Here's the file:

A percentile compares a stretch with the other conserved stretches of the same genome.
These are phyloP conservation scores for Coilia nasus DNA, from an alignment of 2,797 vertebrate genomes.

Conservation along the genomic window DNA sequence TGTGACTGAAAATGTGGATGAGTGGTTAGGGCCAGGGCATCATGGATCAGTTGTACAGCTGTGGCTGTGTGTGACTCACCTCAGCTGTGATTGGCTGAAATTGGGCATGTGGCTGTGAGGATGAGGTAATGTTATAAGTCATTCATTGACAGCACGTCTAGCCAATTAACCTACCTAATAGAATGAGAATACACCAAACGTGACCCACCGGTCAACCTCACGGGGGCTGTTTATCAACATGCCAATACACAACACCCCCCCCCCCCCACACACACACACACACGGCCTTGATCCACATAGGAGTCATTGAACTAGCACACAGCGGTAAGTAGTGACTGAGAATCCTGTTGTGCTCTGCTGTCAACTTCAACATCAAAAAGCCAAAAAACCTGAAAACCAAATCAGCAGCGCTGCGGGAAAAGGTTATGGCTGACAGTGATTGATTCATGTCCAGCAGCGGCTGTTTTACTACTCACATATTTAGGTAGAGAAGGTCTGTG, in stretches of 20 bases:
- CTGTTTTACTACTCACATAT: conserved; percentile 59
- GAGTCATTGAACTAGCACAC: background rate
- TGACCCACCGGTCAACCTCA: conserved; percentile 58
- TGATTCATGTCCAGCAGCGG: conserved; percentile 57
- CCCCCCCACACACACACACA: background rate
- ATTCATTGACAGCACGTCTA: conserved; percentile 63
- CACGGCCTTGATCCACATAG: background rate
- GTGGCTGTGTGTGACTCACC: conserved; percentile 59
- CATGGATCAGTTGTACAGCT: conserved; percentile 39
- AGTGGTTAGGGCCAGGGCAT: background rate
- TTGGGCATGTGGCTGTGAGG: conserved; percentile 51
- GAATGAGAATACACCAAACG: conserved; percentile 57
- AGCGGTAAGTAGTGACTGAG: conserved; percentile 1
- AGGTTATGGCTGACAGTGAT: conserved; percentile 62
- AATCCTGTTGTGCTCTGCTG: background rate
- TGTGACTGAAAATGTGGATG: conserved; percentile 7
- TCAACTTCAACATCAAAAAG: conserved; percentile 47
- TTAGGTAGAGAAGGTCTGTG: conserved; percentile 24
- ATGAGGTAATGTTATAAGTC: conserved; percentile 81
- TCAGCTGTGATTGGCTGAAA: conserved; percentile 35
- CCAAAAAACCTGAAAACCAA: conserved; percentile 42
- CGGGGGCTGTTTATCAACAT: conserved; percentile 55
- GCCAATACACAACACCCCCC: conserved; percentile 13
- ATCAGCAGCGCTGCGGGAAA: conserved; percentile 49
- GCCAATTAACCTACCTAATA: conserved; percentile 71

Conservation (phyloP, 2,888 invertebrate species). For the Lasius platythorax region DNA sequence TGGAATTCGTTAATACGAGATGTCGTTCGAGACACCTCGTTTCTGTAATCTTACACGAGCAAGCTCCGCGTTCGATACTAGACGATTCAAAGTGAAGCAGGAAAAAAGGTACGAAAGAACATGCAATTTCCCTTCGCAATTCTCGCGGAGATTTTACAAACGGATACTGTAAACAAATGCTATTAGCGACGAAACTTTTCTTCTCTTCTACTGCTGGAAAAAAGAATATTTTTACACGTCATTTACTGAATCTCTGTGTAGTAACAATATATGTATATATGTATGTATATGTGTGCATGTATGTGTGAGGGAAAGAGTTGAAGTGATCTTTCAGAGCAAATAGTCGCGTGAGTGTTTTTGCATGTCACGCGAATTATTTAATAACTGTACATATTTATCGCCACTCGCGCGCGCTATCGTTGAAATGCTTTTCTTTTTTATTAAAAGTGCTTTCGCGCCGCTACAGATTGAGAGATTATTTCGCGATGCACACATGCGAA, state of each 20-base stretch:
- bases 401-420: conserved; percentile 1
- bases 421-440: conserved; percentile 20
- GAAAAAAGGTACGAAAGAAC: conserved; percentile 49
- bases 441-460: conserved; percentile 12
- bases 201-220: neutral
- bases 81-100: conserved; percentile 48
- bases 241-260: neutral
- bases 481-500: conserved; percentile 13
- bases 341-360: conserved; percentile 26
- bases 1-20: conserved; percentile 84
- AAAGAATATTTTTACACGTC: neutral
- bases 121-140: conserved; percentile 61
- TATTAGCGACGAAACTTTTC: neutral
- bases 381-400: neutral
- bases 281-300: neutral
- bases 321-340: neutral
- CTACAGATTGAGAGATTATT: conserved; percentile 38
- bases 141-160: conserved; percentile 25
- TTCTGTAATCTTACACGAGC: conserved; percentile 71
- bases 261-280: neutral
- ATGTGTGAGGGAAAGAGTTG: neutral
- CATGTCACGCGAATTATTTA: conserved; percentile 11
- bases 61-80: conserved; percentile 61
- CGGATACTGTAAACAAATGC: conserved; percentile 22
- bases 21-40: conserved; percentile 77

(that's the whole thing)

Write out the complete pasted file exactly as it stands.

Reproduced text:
A percentile compares a stretch with the other conserved stretches of the same genome.
These are phyloP conservation scores for Coilia nasus DNA, from an alignment of 2,797 vertebrate genomes.

Conservation along the genomic window DNA sequence TGTGACTGAAAATGTGGATGAGTGGTTAGGGCCAGGGCATCATGGATCAGTTGTACAGCTGTGGCTGTGTGTGACTCACCTCAGCTGTGATTGGCTGAAATTGGGCATGTGGCTGTGAGGATGAGGTAATGTTATAAGTCATTCATTGACAGCACGTCTAGCCAATTAACCTACCTAATAGAATGAGAATACACCAAACGTGACCCACCGGTCAACCTCACGGGGGCTGTTTATCAACATGCCAATACACAACACCCCCCCCCCCCCACACACACACACACACGGCCTTGATCCACATAGGAGTCATTGAACTAGCACACAGCGGTAAGTAGTGACTGAGAATCCTGTTGTGCTCTGCTGTCAACTTCAACATCAAAAAGCCAAAAAACCTGAAAACCAAATCAGCAGCGCTGCGGGAAAAGGTTATGGCTGACAGTGATTGATTCATGTCCAGCAGCGGCTGTTTTACTACTCACATATTTAGGTAGAGAAGGTCTGTG, in stretches of 20 bases:
- CTGTTTTACTACTCACATAT: conserved; percentile 59
- GAGTCATTGAACTAGCACAC: background rate
- TGACCCACCGGTCAACCTCA: conserved; percentile 58
- TGATTCATGTCCAGCAGCGG: conserved; percentile 57
- CCCCCCCACACACACACACA: background rate
- ATTCATTGACAGCACGTCTA: conserved; percentile 63
- CACGGCCTTGATCCACATAG: background rate
- GTGGCTGTGTGTGACTCACC: conserved; percentile 59
- CATGGATCAGTTGTACAGCT: conserved; percentile 39
- AGTGGTTAGGGCCAGGGCAT: background rate
- TTGGGCATGTGGCTGTGAGG: conserved; percentile 51
- GAATGAGAATACACCAAACG: conserved; percentile 57
- AGCGGTAAGTAGTGACTGAG: conserved; percentile 1
- AGGTTATGGCTGACAGTGAT: conserved; percentile 62
- AATCCTGTTGTGCTCTGCTG: background rate
- TGTGACTGAAAATGTGGATG: conserved; percentile 7
- TCAACTTCAACATCAAAAAG: conserved; percentile 47
- TTAGGTAGAGAAGGTCTGTG: conserved; percentile 24
- ATGAGGTAATGTTATAAGTC: conserved; percentile 81
- TCAGCTGTGATTGGCTGAAA: conserved; percentile 35
- CCAAAAAACCTGAAAACCAA: conserved; percentile 42
- CGGGGGCTGTTTATCAACAT: conserved; percentile 55
- GCCAATACACAACACCCCCC: conserved; percentile 13
- ATCAGCAGCGCTGCGGGAAA: conserved; percentile 49
- GCCAATTAACCTACCTAATA: conserved; percentile 71

Conservation (phyloP, 2,888 invertebrate species). For the Lasius platythorax region DNA sequence TGGAATTCGTTAATACGAGATGTCGTTCGAGACACCTCGTTTCTGTAATCTTACACGAGCAAGCTCCGCGTTCGATACTAGACGATTCAAAGTGAAGCAGGAAAAAAGGTACGAAAGAACATGCAATTTCCCTTCGCAATTCTCGCGGAGATTTTACAAACGGATACTGTAAACAAATGCTATTAGCGACGAAACTTTTCTTCTCTTCTACTGCTGGAAAAAAGAATATTTTTACACGTCATTTACTGAATCTCTGTGTAGTAACAATATATGTATATATGTATGTATATGTGTGCATGTATGTGTGAGGGAAAGAGTTGAAGTGATCTTTCAGAGCAAATAGTCGCGTGAGTGTTTTTGCATGTCACGCGAATTATTTAATAACTGTACATATTTATCGCCACTCGCGCGCGCTATCGTTGAAATGCTTTTCTTTTTTATTAAAAGTGCTTTCGCGCCGCTACAGATTGAGAGATTATTTCGCGATGCACACATGCGAA, state of each 20-base stretch:
- bases 401-420: conserved; percentile 1
- bases 421-440: conserved; percentile 20
- GAAAAAAGGTACGAAAGAAC: conserved; percentile 49
- bases 441-460: conserved; percentile 12
- bases 201-220: neutral
- bases 81-100: conserved; percentile 48
- bases 241-260: neutral
- bases 481-500: conserved; percentile 13
- bases 341-360: conserved; percentile 26
- bases 1-20: conserved; percentile 84
- AAAGAATATTTTTACACGTC: neutral
- bases 121-140: conserved; percentile 61
- TATTAGCGACGAAACTTTTC: neutral
- bases 381-400: neutral
- bases 281-300: neutral
- bases 321-340: neutral
- CTACAGATTGAGAGATTATT: conserved; percentile 38
- bases 141-160: conserved; percentile 25
- TTCTGTAATCTTACACGAGC: conserved; percentile 71
- bases 261-280: neutral
- ATGTGTGAGGGAAAGAGTTG: neutral
- CATGTCACGCGAATTATTTA: conserved; percentile 11
- bases 61-80: conserved; percentile 61
- CGGATACTGTAAACAAATGC: conserved; percentile 22
- bases 21-40: conserved; percentile 77